Some colleges and universities are already sending out financial aid award letters for 2021/2022. That’s…
Your college applications usually require one or more letters of recommendation from a high school teacher or counselor.
Let’s take a look at why letters of recommendation matter and how to go about getting them:
- Colleges use these to supplement the rest of your application. Good letters of recommendation (LOR) will strengthen your application. Specifically, the letter should support and reinforce that you can handle college-level coursework in your chosen field.
- Determine 3 or more teachers who know you the best.
- Be sure that at least one of your letters of recommendation is from a teacher in your core academic subjects (English, science, social science, math). Another should be a teacher in a subject or elective that you intend to major in (foreign language, music, art, etc.) Others may be coaches or teachers in electives. If you request only one or two letters of recommendation, be sure that it is from a core academic subject that also reflects your ability and progress in your intended major (for example, if you plan to major in engineering, a math or physics teacher would be best; if you hope to go “pre-med,” a biology or chemistry teacher is good.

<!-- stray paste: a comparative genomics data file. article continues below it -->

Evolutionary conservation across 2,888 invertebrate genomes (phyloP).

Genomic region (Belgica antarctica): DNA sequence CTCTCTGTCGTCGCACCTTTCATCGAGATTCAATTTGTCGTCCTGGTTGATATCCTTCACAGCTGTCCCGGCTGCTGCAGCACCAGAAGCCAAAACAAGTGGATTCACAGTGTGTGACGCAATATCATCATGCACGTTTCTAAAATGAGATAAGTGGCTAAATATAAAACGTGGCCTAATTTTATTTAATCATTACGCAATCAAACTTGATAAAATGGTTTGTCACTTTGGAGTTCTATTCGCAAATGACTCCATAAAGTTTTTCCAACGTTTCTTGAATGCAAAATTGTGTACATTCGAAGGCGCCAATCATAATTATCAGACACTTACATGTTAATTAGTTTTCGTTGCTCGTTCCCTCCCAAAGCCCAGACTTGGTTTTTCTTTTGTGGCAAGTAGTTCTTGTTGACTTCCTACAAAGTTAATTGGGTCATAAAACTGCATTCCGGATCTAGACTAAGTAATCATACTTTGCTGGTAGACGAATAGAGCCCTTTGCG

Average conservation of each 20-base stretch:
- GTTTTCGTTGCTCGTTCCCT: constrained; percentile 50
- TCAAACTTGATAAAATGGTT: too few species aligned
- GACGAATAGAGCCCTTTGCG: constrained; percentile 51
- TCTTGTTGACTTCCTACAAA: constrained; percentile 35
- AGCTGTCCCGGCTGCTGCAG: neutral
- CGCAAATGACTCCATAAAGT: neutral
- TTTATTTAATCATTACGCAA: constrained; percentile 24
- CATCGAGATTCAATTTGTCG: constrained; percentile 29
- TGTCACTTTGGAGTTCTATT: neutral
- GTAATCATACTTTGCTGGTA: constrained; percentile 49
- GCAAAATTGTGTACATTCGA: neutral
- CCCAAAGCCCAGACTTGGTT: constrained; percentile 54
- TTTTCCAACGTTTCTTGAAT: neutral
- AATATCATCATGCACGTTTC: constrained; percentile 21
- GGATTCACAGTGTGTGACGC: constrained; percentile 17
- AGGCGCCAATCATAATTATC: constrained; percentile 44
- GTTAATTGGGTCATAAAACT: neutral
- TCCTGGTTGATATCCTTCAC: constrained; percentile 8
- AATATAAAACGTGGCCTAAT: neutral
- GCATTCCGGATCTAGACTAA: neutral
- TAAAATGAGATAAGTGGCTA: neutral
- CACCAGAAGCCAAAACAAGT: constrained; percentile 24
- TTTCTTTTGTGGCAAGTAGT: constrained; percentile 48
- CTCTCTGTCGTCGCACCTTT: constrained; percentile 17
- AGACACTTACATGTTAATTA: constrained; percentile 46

- It is a good idea to ask the teachers before the end of your junior year. This will give them the opportunity to write it in the summer. Also, you’ll be at the top of their list (or at least first in line).
- Write a bit about yourself, the schools, major, etc you may be considering. Remind them briefly about your accomplishments and activities so they can remember more about you. A paragraph or just a few lines is fine. For letters of recommendation from a non-teacher (i.e., from an employer or volunteer supervisor), list something that you’ve contributed to the “job” or something that you’re proud of or why you’ve enjoyed that experience. This will help them write a letter with some specifics about you.
- BE SURE to write a thank you note to each person who wrote your letters of recommendation. Chuck Cohn from Tutoring Examiner recommends you write two! It is best to do this immediately, but surely by the end of the fall semester
- Find out from your guidance office the method to submit your letters of recommendation.
- Follow up with the guidance office a couple of weeks later to be sure the letters of recommendation were submitted. If not, gently and respectfully remind your teacher.
Want to know more about what value your letters of recommendation have? Contact an academic coach at My College Planning Team or click here to schedule a complimentary consultation. We’ll be happy to help!